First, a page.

Researchers from Dartmouth College, National Taiwan University, and the University of Science and Technology of China have developed a new kind of thread with sensing capabilities that can be incorporated into braids, tinsels, embroidery, and more. Known as ThreadSense, the interactive thread is made from a conductive material that uses impedance sensing to register up to two inputs at the same time, which the team states works on cords, stripes, and very thin threads.
According to a recently published paper, the researchers employ a new method for sensing inputs by locating touches using a mathematical model that describes the changes in impedance of the thread in relation to the touch. Unlike other impedance platforms, ThreadSense doesn't need to be trained, but rather the user performs a quick calibration by touching known locations on the thread, which informs the system of their finger impedance.
ThreadSense was designed using an Ultimaker 3 3D printer to extrude a thin line off conductive filament thermally and coupled it with a 470kΩ resistor to extend the sensing range through the length of the sensor. The ends of the interactive thread are connected to an AD5933 impedance sensing board, which is outfitted with a 1Msps ADC (Analog to Digital) converter, and a DSP (Digital Signal Processor) that measures the frequency along the thread.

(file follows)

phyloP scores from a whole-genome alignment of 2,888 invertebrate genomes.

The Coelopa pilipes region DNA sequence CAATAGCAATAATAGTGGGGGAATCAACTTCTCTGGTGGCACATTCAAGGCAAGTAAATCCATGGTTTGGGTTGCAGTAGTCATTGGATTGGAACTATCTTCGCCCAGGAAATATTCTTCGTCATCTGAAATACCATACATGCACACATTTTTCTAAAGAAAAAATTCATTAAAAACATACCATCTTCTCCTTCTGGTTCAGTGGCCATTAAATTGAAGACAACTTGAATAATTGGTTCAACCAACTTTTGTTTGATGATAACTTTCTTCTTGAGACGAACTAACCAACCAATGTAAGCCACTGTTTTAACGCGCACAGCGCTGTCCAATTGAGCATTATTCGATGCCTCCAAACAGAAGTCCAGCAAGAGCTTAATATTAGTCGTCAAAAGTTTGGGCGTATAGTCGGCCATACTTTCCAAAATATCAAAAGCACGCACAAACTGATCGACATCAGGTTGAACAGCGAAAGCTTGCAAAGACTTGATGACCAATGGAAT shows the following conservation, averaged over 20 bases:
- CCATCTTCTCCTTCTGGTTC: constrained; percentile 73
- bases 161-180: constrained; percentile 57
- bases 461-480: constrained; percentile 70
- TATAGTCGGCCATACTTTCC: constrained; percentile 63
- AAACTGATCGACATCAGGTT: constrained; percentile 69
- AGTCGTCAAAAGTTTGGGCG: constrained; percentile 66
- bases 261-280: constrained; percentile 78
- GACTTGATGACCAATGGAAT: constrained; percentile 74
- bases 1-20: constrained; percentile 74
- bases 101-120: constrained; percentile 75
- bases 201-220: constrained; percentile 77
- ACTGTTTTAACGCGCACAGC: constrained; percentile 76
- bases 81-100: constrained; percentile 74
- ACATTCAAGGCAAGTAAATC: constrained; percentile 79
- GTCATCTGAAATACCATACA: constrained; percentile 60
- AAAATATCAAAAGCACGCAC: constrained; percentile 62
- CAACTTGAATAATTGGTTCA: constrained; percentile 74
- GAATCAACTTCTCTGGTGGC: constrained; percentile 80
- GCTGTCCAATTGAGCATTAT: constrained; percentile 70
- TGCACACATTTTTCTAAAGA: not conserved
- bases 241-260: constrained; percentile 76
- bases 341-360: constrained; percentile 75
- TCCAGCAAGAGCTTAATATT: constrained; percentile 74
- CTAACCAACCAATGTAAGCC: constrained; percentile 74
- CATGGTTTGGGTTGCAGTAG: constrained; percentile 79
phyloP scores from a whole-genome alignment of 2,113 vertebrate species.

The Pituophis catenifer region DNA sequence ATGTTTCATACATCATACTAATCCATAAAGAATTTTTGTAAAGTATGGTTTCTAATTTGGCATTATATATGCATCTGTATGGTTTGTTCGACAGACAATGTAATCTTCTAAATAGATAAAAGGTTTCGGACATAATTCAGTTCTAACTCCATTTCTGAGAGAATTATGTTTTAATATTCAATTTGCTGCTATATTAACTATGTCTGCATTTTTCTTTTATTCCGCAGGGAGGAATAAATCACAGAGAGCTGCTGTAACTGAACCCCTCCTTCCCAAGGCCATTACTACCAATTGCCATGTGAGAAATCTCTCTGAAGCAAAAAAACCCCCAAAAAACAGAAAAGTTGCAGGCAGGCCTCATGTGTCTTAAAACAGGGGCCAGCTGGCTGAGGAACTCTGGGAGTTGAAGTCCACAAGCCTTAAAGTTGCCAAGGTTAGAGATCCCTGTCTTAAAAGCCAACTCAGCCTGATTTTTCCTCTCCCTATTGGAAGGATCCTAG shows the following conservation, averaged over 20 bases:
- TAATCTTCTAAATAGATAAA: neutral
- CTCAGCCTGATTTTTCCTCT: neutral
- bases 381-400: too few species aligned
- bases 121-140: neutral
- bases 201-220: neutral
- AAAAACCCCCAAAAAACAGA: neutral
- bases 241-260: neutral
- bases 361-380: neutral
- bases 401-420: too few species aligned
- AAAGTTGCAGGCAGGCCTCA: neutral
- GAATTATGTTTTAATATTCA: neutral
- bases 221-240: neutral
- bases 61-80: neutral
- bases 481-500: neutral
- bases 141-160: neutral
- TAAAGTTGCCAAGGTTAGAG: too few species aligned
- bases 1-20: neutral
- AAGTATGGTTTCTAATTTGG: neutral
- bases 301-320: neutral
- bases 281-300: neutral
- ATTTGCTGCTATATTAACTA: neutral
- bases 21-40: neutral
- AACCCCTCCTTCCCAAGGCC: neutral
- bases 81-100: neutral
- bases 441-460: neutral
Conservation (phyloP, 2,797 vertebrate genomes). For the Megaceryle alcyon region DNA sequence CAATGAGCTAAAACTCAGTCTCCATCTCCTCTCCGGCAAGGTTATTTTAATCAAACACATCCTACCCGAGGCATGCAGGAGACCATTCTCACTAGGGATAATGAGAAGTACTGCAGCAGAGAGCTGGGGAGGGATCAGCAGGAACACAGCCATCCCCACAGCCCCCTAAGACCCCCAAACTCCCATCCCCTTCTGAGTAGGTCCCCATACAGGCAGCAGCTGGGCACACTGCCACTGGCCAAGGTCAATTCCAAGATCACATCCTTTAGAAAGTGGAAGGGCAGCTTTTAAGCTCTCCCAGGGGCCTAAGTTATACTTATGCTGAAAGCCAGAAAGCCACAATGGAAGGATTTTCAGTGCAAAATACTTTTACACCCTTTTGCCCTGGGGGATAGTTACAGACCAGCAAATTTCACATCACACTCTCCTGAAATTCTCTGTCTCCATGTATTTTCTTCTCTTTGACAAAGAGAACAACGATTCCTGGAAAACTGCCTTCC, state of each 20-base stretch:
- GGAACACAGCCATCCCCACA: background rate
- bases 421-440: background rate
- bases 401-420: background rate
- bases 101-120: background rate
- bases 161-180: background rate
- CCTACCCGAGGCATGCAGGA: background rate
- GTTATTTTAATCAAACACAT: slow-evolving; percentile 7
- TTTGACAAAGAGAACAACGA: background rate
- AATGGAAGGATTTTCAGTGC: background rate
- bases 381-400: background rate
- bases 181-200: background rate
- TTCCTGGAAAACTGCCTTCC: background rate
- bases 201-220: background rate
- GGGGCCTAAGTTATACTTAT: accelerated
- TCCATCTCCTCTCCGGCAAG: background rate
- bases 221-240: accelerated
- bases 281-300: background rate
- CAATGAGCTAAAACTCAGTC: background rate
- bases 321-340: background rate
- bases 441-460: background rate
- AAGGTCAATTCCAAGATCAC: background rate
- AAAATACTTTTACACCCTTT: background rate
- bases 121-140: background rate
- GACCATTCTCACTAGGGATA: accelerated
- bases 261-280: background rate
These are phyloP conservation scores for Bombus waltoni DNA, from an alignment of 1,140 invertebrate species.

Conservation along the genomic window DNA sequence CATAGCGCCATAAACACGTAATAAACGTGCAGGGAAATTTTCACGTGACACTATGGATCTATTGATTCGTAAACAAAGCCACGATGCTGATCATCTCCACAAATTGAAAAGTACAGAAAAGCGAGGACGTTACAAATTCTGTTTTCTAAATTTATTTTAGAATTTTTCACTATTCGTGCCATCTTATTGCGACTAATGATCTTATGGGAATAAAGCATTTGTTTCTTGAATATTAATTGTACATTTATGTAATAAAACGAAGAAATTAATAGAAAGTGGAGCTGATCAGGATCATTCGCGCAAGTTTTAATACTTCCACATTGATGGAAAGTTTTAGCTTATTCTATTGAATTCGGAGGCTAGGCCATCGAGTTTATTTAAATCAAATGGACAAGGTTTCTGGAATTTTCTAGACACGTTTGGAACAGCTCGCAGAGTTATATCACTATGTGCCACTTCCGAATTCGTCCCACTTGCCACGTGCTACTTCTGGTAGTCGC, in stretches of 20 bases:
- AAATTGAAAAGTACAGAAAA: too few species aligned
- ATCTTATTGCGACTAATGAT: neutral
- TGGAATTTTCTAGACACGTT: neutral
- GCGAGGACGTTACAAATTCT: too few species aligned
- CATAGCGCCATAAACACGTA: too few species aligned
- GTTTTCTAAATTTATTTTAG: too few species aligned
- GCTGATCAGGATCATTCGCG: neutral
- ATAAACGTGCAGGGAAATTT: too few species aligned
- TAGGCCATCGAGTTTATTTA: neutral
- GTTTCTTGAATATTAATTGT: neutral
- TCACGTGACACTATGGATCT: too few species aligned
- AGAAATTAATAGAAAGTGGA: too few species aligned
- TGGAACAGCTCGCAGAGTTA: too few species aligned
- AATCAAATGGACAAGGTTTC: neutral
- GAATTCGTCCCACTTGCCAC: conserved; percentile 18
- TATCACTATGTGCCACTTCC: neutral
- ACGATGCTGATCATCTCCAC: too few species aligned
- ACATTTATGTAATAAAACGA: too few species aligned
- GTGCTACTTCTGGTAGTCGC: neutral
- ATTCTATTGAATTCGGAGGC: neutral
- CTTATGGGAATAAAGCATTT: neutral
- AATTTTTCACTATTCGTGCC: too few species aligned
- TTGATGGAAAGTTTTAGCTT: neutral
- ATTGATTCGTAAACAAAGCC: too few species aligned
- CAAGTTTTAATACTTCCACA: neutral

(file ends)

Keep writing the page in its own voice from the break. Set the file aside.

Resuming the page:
The sensor data is then sent to a Macbook Pro via USB to compute the touch locations, which takes on average of 25 to 26ms to locate single and double touches, respectively. To test ThreadSense, the researchers created several projects using the interactive thread, including an embroidered cushion cover of an owl. When touched at different locations, the owl can activate/deactivate Amazon's Alexa, play music, or listen to the news like an always-on remote control. Another example is a braided headband that enables gestural smartphone input to be carried out as if the user is scratching their hair.
The team envisions that TouchSense could go beyond 1D touch sensing and could pave the way to further techniques for interactive touch on flat thin surfaces.